noun, plural: hemolysins
An agent or substance that causes hemolysis, i.e. the lysis of red blood cells resulting in the release of hemoglobin
A hemolysin refers to any agent or substance that promotes hemolysis. It may be an exotoxin protein produced by bacteria. It may also be an antibody in which the resulting immune action involves hemolysis. Other possible hemolysins are other immunologic factors, toxins, and enzymes. A hemolysin is capable of causing lysis of the red blood cells resulting in the release of hemoglobin.
A hemolysin produced by bacteria (e.g. Staphyloccus and Streptococcus spp.) is exemplified by streptolysin. Streptococci producing exotoxic streptolysins may be grouped as alpha– or beta-. The alpha-hemolytic streptococci produce hemolysins that can cause incomplete hemolysis whereas the beta-type causes complete hemolysis of red blood cells.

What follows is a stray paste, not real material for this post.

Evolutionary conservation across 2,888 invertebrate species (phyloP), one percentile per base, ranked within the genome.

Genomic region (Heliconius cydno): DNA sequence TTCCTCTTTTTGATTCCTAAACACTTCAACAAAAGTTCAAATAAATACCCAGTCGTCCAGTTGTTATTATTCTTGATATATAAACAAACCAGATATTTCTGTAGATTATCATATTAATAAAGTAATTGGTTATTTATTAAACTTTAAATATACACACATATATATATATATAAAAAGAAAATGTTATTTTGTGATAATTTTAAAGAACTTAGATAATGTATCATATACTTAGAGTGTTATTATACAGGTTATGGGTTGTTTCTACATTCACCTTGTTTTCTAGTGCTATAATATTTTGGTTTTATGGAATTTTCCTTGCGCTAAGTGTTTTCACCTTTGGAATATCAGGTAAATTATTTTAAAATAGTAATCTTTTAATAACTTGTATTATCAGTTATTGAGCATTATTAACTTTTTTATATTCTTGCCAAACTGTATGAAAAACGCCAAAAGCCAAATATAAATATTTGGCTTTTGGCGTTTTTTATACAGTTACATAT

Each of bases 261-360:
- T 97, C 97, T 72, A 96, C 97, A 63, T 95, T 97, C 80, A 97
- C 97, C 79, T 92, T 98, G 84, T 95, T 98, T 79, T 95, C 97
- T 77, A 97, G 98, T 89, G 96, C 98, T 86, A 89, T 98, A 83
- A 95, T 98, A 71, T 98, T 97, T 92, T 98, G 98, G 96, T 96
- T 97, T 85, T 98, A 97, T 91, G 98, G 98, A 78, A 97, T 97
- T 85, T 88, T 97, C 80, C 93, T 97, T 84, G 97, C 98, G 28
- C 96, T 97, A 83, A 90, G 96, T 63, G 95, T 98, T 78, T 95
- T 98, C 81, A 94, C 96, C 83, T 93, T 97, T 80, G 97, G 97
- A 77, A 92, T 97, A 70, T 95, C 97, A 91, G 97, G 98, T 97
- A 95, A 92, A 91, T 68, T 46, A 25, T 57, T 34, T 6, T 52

Hemolysis of red blood cells can also be mediated by antibodies. Two possible mechanisms are described: (1) intravascular destruction of erythrocytes by complement lysis and (2) extravascular destruction of erythrocytes by immune cells that recognize antibody and complement bound to the erythrocyte.1
Autoimmune hemolytic anemia is an example of a rare case wherein the action of the antibodies is directed towards own red blood cells. The condition is, thus, characterized by anemia (where there is an insufficient number of erythrocytes to carry oxygen in the bloodstream).
Word origin: Greek haǐma (blood) + lysin
- haemolysin (British)
1 Flegel, W. A. (2015). Pathogenesis and mechanisms of antibody-mediated hemolysis. Transfusion, 55(0), S47–S58. http://doi.org/10.1111/trf.13147